Also known as “The Monk Chef” after her role in Netflix’s tv series “Chef’s Table”
Cooking class with Jeong Kwan at Baekyangsa Temple
On entering the classroom, Jeong Kwan bowed, smiled broadly and cracked a joke in Korean. She laughed and had an incredibly relaxed vibe. Standing at barely 5ft tall, she easily commanded a room full of eager and enthusiastic students. All of us had been compelled to visit Jeong Kwan and Baesyangsa temple after watching her on the Netflix show “Chefs table”
Netflix had really catapulted Baekyangsa temple and Jeong Kwan in recent years. It aired in February 2017. At that time, it was extremely rare for a tourist to have made their way onto the ground of the monastery.
Within 3 months, the monks noticed more and more foreigners showing an interest in the temple, and in particular, Jeong Kwan, the Monk Chef. When they finally asked why tourists were visiting, they were slightly shocked. None of them had actually seen the show and didn’t know what Netflix was. I guess they thought nothing would come from the previous cameraman’s visit. How wrong they were!
Jeong Kwan’s background
Jeong Kwan currently lives and teaches out of the Chunjinam Hermitage in Baekyongsa Temple. Located in the Southern part of South Korea. She has been a nun since she was 19 and uses food to spread her Dharma.
She cooks for fellow nuns and monks while also running a weekly cooking class for temple stay visitors. Her food is strictly vegan and also follows the Buddhist rule of not including onion or garlic in any dishes. She makes all of her own sauces, syrups and pickles.
What was made in the cooking class with Jeong Kwan
Firstly, no two classes are the same. So what we had made for us, will be totally different when you attend your cooking class with Jeong Kwan.
This is because in Korea there are 24 seasons for harvesting produce. Many things are picked and eaten only at certain times. This is to bring out the very best of the flavours.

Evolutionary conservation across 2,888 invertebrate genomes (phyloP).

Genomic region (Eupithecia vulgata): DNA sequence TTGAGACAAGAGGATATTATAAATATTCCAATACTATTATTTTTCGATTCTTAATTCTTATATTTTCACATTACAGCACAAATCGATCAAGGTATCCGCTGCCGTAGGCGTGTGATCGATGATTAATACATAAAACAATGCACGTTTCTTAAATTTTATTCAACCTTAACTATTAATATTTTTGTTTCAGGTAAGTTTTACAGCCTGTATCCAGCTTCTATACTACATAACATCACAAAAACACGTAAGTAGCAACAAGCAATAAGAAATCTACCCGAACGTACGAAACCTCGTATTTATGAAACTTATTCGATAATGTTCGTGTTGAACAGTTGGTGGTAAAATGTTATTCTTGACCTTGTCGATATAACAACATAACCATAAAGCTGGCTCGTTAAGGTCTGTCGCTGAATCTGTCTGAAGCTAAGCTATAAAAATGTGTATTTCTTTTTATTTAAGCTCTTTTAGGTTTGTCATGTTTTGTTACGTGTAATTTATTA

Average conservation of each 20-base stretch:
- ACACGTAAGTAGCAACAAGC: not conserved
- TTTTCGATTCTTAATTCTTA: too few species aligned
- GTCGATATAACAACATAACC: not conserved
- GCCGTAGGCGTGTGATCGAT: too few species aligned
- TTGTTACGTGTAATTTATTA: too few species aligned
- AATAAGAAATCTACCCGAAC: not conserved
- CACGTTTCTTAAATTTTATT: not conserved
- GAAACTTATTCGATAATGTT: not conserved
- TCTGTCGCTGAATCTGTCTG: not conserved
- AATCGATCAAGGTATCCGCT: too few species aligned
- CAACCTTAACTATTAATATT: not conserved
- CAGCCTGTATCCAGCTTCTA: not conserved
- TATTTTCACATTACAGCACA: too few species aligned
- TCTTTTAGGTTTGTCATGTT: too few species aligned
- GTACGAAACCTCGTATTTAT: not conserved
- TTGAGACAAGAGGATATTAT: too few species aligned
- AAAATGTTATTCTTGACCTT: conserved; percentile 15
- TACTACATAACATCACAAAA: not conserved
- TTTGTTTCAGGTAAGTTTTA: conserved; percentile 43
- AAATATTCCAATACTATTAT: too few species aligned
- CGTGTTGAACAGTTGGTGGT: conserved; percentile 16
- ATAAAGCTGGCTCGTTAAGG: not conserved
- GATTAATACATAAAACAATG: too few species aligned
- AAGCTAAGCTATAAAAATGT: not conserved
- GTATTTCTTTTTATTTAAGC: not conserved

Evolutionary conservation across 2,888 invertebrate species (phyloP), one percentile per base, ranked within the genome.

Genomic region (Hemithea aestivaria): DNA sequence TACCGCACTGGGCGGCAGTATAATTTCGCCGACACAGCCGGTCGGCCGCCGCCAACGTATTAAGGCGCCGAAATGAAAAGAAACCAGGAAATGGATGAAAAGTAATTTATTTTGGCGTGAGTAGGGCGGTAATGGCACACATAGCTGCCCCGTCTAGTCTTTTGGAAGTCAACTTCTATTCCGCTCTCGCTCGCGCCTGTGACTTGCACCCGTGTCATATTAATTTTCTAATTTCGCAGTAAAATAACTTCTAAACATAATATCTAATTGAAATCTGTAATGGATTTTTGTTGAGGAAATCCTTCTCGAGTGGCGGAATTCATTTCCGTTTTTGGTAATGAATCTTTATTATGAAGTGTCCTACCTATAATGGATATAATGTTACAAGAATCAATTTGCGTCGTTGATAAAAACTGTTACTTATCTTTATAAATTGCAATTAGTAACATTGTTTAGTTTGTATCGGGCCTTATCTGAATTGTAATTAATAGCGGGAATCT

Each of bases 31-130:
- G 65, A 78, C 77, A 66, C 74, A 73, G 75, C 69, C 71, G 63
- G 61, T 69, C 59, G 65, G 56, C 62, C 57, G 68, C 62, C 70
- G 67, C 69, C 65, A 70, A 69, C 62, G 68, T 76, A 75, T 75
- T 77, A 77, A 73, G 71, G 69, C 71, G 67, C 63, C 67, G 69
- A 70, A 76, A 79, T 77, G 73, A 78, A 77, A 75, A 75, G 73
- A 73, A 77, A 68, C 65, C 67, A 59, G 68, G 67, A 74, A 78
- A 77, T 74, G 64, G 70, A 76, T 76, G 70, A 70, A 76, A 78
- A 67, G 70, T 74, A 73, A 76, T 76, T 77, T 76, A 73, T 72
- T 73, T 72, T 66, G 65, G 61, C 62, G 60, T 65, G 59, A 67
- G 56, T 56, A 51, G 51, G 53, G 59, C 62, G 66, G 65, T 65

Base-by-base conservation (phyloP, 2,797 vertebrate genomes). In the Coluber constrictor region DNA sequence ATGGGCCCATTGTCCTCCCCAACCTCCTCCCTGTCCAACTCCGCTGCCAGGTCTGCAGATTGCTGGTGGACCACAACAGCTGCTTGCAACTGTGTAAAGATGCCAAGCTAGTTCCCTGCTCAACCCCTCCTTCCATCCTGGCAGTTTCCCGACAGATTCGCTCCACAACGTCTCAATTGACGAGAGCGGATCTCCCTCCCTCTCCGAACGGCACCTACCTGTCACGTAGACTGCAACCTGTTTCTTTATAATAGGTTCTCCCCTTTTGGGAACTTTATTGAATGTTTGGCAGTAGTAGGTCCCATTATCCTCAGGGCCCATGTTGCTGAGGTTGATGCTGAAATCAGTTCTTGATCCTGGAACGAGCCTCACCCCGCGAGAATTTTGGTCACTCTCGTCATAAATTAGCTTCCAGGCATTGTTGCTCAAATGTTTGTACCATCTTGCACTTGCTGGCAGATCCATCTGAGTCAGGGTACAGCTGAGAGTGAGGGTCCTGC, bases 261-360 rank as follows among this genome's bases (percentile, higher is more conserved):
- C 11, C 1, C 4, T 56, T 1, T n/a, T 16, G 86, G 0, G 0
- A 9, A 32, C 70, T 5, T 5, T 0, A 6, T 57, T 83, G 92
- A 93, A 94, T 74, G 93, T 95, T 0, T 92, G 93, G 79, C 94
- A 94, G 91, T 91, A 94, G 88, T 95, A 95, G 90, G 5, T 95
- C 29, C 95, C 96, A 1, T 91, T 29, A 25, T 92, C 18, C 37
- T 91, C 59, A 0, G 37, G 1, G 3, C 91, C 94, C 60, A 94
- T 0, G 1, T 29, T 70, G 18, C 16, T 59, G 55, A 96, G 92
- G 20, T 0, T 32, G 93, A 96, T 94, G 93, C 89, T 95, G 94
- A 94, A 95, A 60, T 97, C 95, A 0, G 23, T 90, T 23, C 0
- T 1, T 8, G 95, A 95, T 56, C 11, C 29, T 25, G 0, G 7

Shiitake mushroom dish
The first dish she spoke to us about was an infamous Shiitake mushroom dish. You can see someone else’s video of a similar dish she made with Oyster mushrooms at a previous class.
The recipe was vague, and as Jeong Kwan cooks from the heart, I’m sure
The dish was finished with sesame oil and toasted sesame seeds along with dry rind from the
Now days, there is a rule of no video in the cooking classes so we will have to make do with other people’s footage.
Japchae noodles dish
The next dish in the cooking class with Jeong Kawn was japchae noodles. These noodles are popular all over South Korea. They are literally found on every street corner in Seoul in various forms. Some are made with vegetables and others with meat. But they are all made with sweet potato noodles gently stir-fried. It seems every time I was served this around the country, they were served lukewarm or even cold as part of banchan.
Jeong Kwan’s version was made with sweet potato noodles that had also been soaked in her homemade blackberry syrup. This gave them a much richer and darker colour than usual. Because it was a vegan dish, she stuck to steamed greens and it was finished with sesame oil.
Jeong Kwan’s fresh garden salad
The last dish we watched being made as part of the cooking class with Jeong Kwan was a fresh leafy garden salad.
She sliced cucumbers thinly and tossed them with fresh greens from the garden. Halfway through making it, she remembered that she also had some Korean melons, so she ran out to get them to add. The sweetness of the melons gave the dish something special.
Her dressing was a mix of persimmon vinegar, oil, and good quality salt. While it was a simple dish, the flavours really popped. It was herby, yet sweet, with a slight bitterness from the unusual greens.
Thought’s on the cooking class
While it’s not so much of a
At times she would laugh at how uneven her cutting was of the cucumber. She would shrug and say it doesn
Her attitude was refreshing to see.
The first 45 minutes or so of the class was an informal chat with everyone. We all stood up and introduced ourselves, and explained where we were from and what we did for a job. Many people expressed their immense gratitude for being able to attend the class. I was star shocked and probably just made a bit of a goose of myself. But it was a lovely touch.
She genuinely seemed interested to have us share something about ourselves with her. The translator said her classes always start with these chats, as it’s a way for Jeong Kwan to gauge the energy of the room and read our personalities. She then tweaks the dishes accordingly.
If you want to book your own temple stay experience and attend a cooking class with Jeong Kwan from Chef’s table, check out my post here.
While you are in Korea, you should also consider doing this epic Gwangjang markets food tour with Mike.